Assistant Secretary of State Richard W. Murphy's latest trip to the Middle East made so little progress that the Reagan administration has started to reassess its hopes of reviving the Mideast peace process.

According to knowledgeable diplomatic sources, Murphy was unable to win assurances that if the United States agrees to meet with a joint Jordanian-Palestinian delegation, direct talks between Jordan and Israel would follow. He is understood to have found Israel and Jordan unwilling to compromise on positions that the United States regards as incompatible with the objective of launching new Arab-Israeli talks by the end of the year.

The sources stressed that the administration is not ready to abandon the goal of expanded peace talks to which the United States has devoted considerable effort since Jordan's King Hussein met President Reagan at the White House last May.

But, the sources said, the administration will not be able to put off much longer a decision about whether to risk serious strains in U.S. relations with Israel by acceding to Hussein's wishes and meeting with the joint Jordanian-Palestinian delegation, a course that, according to Murphy's findings, still does not offer any guarantee of ending in direct talks between Jordan and Israel.

Israel strongly opposes U.S. acquiesence to Hussein's proposal because it fears that such a meeting would be regarded as U.S. recognition of the Palestine Liberation Organization (PLO). In an effort to reassure Israel, the United States has pledged that it will not deal with any delegation containing PLO members and will go ahead with a meeting only if it appears to further the goal of eventual Jordanian- Israeli talks.

However, Murphy is known to have been unsuccessful in obtaining a clear-cut commitment from Hussein to such an end result. Instead, the king is understood to have said that while he hopes his plan will lead to eventual direct talks, the uncertainties of continued cooperation from PLO chairman Yasser Arafat and the reluctance of moderate Arab states to support his peace initiative openly prevent him from giving any assurances about what Jordan eventually will do.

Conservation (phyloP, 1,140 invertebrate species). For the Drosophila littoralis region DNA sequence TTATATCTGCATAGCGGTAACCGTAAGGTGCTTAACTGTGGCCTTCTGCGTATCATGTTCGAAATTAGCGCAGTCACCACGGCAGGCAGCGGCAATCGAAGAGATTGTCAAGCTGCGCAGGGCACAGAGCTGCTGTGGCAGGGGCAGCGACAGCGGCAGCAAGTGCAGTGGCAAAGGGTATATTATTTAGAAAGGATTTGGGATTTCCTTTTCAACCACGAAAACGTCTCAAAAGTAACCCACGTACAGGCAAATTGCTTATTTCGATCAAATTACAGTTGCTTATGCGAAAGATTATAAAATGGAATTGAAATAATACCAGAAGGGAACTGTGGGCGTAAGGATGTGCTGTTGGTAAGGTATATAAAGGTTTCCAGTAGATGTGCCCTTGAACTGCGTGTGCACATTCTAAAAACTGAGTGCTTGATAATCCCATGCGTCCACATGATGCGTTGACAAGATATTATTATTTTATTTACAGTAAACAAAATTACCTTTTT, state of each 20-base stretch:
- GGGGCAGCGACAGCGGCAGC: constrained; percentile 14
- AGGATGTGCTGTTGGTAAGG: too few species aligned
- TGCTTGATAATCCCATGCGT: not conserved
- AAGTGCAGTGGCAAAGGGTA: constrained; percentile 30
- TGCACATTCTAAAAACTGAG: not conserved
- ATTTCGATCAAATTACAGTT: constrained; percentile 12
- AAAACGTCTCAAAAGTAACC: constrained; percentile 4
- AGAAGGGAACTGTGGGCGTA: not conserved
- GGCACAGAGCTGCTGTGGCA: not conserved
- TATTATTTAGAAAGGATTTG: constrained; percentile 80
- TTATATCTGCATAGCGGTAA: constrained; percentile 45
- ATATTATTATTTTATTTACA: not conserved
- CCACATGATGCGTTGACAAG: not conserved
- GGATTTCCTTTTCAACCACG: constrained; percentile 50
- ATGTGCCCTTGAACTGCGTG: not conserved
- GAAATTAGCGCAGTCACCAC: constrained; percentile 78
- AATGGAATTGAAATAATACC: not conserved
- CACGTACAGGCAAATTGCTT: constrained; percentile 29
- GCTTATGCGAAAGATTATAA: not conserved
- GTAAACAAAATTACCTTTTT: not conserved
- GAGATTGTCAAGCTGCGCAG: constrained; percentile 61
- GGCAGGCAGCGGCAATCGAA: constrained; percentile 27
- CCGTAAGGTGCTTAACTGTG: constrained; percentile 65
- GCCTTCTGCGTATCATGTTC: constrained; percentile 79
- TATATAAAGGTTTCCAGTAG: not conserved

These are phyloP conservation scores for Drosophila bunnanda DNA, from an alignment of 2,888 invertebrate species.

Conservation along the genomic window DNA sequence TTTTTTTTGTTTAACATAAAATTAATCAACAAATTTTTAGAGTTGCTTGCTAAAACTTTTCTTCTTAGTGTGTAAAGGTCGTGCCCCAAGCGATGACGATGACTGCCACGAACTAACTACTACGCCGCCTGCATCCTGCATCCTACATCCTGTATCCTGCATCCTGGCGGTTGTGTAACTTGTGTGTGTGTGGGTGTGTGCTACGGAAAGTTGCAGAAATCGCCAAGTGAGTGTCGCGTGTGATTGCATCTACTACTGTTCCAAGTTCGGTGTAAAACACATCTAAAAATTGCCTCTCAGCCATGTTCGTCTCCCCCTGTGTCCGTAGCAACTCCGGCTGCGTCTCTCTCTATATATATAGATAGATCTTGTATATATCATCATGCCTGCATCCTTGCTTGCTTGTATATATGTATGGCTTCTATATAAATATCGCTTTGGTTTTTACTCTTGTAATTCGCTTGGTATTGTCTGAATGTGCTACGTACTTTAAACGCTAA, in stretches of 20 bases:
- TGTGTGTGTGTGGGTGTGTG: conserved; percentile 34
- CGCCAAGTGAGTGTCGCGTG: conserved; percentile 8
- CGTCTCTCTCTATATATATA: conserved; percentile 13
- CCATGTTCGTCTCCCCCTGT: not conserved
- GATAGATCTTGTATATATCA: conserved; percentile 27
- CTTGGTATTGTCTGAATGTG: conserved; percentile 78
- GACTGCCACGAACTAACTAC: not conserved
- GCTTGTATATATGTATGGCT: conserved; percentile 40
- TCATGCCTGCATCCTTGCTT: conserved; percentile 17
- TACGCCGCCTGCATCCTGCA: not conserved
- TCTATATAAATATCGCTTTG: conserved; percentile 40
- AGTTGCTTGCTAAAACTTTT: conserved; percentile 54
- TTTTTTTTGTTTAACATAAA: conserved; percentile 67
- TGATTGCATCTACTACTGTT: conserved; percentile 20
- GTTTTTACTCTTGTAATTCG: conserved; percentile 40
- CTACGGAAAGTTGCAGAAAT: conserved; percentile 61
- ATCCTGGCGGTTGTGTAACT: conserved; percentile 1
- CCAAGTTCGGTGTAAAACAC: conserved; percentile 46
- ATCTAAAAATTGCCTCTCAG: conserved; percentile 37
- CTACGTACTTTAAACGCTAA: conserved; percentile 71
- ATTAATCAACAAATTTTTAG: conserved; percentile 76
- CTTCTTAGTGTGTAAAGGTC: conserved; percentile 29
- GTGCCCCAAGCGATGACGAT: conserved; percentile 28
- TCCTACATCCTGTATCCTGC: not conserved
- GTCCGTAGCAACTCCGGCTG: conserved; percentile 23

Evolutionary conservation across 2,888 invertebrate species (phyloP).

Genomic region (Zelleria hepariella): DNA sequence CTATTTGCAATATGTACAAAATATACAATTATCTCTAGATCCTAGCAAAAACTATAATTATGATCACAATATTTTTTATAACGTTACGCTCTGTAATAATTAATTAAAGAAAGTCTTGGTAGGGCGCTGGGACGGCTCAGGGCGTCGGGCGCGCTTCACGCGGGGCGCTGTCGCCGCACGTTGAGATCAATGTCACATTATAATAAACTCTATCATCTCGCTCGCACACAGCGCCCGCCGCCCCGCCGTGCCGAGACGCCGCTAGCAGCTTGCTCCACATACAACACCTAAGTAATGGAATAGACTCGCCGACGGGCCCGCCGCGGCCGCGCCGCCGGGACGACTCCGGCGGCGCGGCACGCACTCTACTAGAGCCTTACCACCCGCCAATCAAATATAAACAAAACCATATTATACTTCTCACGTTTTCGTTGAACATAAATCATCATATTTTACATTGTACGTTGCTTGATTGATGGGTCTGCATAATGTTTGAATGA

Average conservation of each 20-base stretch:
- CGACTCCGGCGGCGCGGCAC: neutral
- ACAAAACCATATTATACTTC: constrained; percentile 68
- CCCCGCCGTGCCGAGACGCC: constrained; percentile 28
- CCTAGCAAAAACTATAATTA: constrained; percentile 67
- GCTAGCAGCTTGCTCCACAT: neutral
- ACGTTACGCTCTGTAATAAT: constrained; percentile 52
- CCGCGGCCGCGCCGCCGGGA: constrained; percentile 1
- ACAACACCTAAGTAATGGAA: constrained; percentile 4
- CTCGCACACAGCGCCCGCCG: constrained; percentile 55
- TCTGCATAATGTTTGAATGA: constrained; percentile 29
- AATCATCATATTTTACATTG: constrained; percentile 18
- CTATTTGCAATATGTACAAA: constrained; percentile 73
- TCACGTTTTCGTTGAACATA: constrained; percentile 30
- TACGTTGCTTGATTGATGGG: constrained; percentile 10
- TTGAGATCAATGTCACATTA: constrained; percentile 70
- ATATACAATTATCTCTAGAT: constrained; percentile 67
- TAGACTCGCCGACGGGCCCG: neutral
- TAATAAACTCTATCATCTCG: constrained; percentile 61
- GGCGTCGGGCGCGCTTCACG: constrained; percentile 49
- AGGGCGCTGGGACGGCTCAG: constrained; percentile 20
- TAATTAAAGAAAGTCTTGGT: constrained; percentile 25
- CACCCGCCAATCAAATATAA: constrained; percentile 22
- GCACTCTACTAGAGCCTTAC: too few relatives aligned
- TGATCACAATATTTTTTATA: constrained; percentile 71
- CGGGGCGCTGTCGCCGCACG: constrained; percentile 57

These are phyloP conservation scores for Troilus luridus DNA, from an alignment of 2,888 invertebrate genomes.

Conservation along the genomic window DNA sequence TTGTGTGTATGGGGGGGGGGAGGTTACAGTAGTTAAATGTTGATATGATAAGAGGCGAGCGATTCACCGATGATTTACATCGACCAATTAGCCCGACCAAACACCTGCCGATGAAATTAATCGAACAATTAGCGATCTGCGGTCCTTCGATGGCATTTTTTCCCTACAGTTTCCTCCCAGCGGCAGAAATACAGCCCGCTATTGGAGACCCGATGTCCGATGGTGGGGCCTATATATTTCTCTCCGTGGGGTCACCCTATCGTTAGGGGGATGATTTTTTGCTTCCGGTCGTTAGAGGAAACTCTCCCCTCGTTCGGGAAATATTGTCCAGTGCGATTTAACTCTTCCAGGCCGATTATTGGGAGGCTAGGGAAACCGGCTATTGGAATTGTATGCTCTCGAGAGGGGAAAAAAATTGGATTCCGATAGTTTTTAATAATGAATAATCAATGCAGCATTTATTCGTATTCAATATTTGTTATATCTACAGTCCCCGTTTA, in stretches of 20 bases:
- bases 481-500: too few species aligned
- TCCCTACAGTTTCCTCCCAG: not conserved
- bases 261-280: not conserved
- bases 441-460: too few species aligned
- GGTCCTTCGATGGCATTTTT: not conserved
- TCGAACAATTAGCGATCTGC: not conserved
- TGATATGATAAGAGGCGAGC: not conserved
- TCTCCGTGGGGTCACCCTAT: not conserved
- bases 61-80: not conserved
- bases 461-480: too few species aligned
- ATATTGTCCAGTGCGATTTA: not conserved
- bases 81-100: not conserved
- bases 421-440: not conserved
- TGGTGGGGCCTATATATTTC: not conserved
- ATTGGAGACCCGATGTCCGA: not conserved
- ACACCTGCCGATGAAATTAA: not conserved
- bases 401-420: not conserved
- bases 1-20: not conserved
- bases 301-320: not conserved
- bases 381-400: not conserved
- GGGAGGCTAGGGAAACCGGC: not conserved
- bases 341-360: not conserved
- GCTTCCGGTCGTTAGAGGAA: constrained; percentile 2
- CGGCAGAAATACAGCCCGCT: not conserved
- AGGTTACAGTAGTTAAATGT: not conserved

Hussein also is known to have been unyielding on two demands that the United States regards as serious obstacles: Jordan's insistence that the United States deal with the PLO and that the peace talks be held under the umbrella of an international conference including the Soviet Union.

Israel will not take part in any process that includes the PLO, and the United States opposes any Soviet involvement in Mideast negotiations at this stage.

On the eve of Murphy's departure to the Middle East early last week, U.S. officials expressed cautious optimism that he might find sufficient flexibility in the Jordanian and Israeli positions to get around the procedural problems.

That didn't happen, and the question facing U.S. policymakers is whether further give is possible or whether the process finally has reached a point where it is not susceptible to further movement.